Larson makes the ‘Greatest Spectacle in Racing’ as Team Penske locks down front row qualifying for the Indy 500

Will Power has been confident in his prediction that Team Penske would secure the pole position for the Indianapolis 500, and this assurance has persisted for over a month.

Roger Penske was eager to communicate with his driver and address the cheating scandal that the team was embroiled in. With the disqualification of Josef Newgarden and Scott McLaughlin from the season-opening race, Penske, the owner of the race team, IndyCar, Indianapolis Motor Speedway, and the Indy 500, wanted his three-driver team to maintain a lower profile.

Despite the suspension of four team employees, including Tim Cindric, the president of Team Penske and the strategist for defending Indy 500 winner Newgarden, Power remains convinced.

Power was moving forward without any delays.

McLaughlin took the lead in the renowned “Yellow Submarine” entry as he led a Team Penske dominance in qualifying for the Indy 500. Setting a new track record on Sunday, McLaughlin achieved an impressive four-lap average speed of 234.220 mph, surpassing the previous record of 234.217 mph set by reigning IndyCar champion Alex Palou last year.

Team Penske achieved a remarkable feat by securing the front row of the starting grid for the first time in over three decades. Will Power claimed the second spot, while Josef Newgarden followed closely behind in third. This impressive performance by the Penske team harks back to 1988 when Rick Mears, Al Unser Sr., and Danny Sullivan achieved a similar feat.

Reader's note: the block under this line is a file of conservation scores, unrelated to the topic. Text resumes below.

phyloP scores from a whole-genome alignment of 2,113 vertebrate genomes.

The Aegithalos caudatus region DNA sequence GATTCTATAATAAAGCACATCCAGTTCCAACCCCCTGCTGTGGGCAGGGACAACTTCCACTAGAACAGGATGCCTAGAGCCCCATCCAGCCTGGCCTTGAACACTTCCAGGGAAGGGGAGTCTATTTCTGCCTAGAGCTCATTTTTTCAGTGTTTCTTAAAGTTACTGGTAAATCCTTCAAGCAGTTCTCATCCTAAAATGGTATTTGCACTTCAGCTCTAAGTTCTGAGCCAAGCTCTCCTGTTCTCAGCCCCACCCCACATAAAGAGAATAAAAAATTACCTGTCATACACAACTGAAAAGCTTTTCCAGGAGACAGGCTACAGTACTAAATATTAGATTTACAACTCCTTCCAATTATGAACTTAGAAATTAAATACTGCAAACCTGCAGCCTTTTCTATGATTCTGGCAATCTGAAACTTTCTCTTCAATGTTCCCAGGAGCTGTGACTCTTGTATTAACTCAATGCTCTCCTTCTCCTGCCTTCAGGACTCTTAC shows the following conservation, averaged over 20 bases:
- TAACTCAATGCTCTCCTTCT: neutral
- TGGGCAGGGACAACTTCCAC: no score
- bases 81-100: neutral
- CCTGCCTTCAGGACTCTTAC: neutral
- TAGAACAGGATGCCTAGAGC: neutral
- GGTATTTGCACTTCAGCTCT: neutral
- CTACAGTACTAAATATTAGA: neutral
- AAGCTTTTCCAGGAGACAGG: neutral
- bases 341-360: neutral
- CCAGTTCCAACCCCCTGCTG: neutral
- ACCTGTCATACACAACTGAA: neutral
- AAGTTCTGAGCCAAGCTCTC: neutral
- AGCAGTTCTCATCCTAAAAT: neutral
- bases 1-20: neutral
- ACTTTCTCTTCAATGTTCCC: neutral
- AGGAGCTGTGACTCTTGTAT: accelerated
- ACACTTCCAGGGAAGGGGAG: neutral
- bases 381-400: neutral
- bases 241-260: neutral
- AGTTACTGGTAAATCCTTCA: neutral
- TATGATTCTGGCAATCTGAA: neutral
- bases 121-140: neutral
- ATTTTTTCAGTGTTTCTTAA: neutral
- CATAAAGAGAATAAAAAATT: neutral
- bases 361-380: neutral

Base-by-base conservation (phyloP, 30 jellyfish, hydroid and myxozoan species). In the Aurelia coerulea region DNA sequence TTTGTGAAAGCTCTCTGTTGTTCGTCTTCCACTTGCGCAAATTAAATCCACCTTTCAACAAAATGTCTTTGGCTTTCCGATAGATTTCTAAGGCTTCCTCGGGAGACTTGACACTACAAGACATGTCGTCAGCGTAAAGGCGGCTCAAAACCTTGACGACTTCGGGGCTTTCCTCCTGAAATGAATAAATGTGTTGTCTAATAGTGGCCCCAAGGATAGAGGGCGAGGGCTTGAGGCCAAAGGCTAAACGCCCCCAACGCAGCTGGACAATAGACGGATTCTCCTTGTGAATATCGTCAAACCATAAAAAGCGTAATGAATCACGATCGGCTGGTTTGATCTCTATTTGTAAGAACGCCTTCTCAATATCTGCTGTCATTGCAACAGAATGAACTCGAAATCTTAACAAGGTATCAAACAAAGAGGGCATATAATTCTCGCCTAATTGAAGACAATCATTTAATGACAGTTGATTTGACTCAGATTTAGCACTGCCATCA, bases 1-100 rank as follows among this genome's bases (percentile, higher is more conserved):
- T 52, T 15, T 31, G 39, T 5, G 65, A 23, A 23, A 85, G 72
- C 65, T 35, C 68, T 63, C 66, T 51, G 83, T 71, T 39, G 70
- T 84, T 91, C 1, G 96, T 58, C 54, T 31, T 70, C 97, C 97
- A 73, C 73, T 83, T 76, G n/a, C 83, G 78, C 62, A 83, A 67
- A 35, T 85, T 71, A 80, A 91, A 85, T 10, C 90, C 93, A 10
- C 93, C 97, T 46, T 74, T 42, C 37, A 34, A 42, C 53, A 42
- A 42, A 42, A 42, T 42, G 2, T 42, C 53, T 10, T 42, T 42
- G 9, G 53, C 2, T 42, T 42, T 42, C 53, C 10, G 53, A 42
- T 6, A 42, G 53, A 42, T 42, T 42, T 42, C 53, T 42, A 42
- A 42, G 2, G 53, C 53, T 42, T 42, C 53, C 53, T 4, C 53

“What an incredible display of teamwork we’ve witnessed throughout this entire month, and it’s truly inspiring to see us bounce back from the challenges we’ve faced,” Penske expressed. “This just goes to show the immense depth of talent we have within our team. I would like to extend my heartfelt gratitude to Tim Cindric and all the individuals who couldn’t be here with us, as they played an integral role in making this remarkable achievement a reality.”

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“We will begin by ensuring that the cars are positioned correctly. It has been nearly 36 years since we last approached the situation this way. We conducted thorough research and successfully fulfilled our commitments.”

Penske drivers dominated the race, leading 192 out of 200 laps. The victory went to Mears, who piloted the “Yellow Submarine” car, sponsored by Pennzoil. In a fitting tribute to the four-time Indianapolis 500 winner, McLaughlin will be driving an identical car in the upcoming May 26 race. To further honor Mears, Team Penske has recreated his winning firesuit for McLaughlin to wear on race day.

Penske fondly reminisced about the Yellow Submarine and Mears’ impressive feat of sitting on the pole during a time when they had three cars on the front day. It was truly a special day, according to Penske.

McLaughlin enthusiastically exclaimed, “Let’s bring this Yellow Submarine back to victory lane!”

Power made his prediction based on the amount of offseason work that Penske had dedicated to winning the 20th Indy 500, a record-breaking achievement. This dedication had clearly annoyed his fellow competitors, as Alexander Rossi hinted at after qualifying in fourth place for Arrow McLaren Racing.